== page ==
As shown in Figure 4, the oscillation amplitudes of the hydrodynamic modes were smaller than the amplitudes of the lock-on frequency. As the velocity increased, the frequency of each order hydrodynamic mode increased accordingly. Meanwhile, frequency coincidence occurred between the geometry resonance modes and the second- or first-order hydrodynamic mode. As the velocity increased from 20 to 80 m/s, frequency lock-on was observed, and the number of frequency lock-on was 0, 1, 1, and 2 for the different axisymmetric cavities, separately.

In addition, the cavity length affects the occurrence of pressure oscillation. In general, the oscillation frequency in the hydrodynamic mode and the frequency of the geometry resonance modes are negatively correlated with the cavity length, which is consistent with Figure 5.

If the flow velocity is constant, then the oscillation frequency of the shear layer barely changes, whereas the resonance frequency of the standing wave is reduced when the cavity length is increased. As shown in Figure 5a, however, the characteristics of the frequency lock-on were beyond recognition, which indicates that the instability of the shear layer dominated the pressure oscillation in the cavity.

The oscillation was reinforced by the interaction between the geometry resonance modes and the appropriate hydrodynamic mode, which is the essence of frequency coincidence. Compared with the frequency of the geometry resonance modes, these high-intensity frequencies indicate a less significant error, suggesting that the natural acoustic standing waves inside amplify the pressure fluctuation [34].

Additionally, with regard to amplitude, the local maximum in the pressure amplitude spectrum suggests the coupling between the acoustic standing waves and the shear layer [8]. Notably, the resonance amplitude of the lock-on frequency was approximately one order of magnitude higher than the pressure fluctuation in the hydrodynamic mode. This highlights the capacity potential of self-excited cavitation waterjets in various industrial applications.

Modified of Empirical Coefficient in Rossiter’s Formula

In the self-excited cavitation waterjet issued from the Helmholtz nozzles, a shear layer was formed at the mouth of the cavity owing to momentum exchange. Subsequently, vortex rings were induced by the fluids entrained into the shear layer. After shedding from the anterior edge of the cavity, the vortex ring was enlarged continuously and became less stable gradually until the downstream edge was affected. Subsequently, the pressure wave propagated forward to the front wall, further aggravating the instability of the shear layer and generating a new vortex ring in the cavity. Oscillation occurred in the shear layer when the pressure wave formed an effective periodic feedback.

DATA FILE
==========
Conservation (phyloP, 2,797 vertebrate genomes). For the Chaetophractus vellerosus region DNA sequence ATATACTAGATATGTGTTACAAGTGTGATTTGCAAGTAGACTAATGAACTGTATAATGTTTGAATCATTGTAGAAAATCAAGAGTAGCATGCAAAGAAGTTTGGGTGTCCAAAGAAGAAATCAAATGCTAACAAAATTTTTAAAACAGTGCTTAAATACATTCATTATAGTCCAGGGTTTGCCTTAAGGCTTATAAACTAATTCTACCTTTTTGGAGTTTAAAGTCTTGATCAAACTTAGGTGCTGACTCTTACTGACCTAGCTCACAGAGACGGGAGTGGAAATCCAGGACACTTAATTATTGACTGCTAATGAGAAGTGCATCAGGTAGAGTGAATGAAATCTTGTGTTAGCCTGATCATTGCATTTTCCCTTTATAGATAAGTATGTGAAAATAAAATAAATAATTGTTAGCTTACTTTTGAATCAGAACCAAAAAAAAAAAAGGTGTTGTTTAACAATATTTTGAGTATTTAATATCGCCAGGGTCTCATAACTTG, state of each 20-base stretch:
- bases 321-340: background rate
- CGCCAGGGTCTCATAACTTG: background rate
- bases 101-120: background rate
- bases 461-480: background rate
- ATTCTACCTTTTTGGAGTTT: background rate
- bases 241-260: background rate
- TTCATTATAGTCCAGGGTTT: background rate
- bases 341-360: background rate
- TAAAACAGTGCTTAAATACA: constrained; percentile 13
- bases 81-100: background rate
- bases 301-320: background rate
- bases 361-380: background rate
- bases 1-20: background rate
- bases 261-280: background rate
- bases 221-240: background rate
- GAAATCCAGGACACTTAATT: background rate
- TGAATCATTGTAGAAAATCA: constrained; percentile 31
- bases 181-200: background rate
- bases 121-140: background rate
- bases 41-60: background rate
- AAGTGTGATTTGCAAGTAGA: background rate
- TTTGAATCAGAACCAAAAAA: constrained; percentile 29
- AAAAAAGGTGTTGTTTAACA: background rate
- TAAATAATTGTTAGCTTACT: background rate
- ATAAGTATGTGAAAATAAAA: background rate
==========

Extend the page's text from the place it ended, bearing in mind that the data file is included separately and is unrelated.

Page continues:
Pressure fluctuation characterizes the oscillations resulting from the interaction of the shear layer instability and the intracavitary flow. Rossiter constructed a simple model to obtain a formula for calculating the non-dimensional frequency of oscillations, as follows [35]:

$$S_{tr} = \frac{fL}{{U_{\infty } }} = \frac{n - \alpha }{{M_{\infty } + 1/\kappa_{v} }},$$
(1)

where Str represents the Strouhal number of oscillations; M and L indicate Mach Numbers of the flow and cavity lengths, respectively; n denotes the number of shear layer hydrodynamic modes; α and κv refer to the phase lag and ratio of convection velocity to free stream velocity, respectively, whose values in this study were 0.25 and 0.57, respectively.

Compared with our experimental results, the frequency of the hydrodynamic mode calculated using Eq. (1) and the frequency of the pressure oscillation differed, which is primarily attributed to the mismatch between different empirical coefficients. Therefore, the parameter phase lag and the ratio of the convection velocity to the free stream velocity must be adjusted to fit the pressure data when using the Rossiter formula developed for the cavity flow oscillations of water; this is to accommodate the difference in compressibility and wave velocity between water and air. Owing to the intense momentum exchange, cavitation occurred in the cavity, and the characteristics of the mixture flow changed. By fitting the data captured in cavity flow oscillations experiments of water, the values of the parameter phase lag and the ratio of the convection velocity to the free stream velocity at different Mach Numbers were calculated and shown in Table 2. Then the average values of α and κv of 0.061 and 0.511 were obtained, respectively.

Table 2 Least-squares fitting values of empirical coefficients

Figure 6 shows the variation in the Strouhal numbers under three orders of hydrodynamic modes as a function of the free stream velocity. The Rossiter formula combined with two modified parameters is plotted for comparison. As shown in Figure 6, the Rossiter formula fitted smoothly to the experimental data for most of the conditions after the empirical coefficients were modified.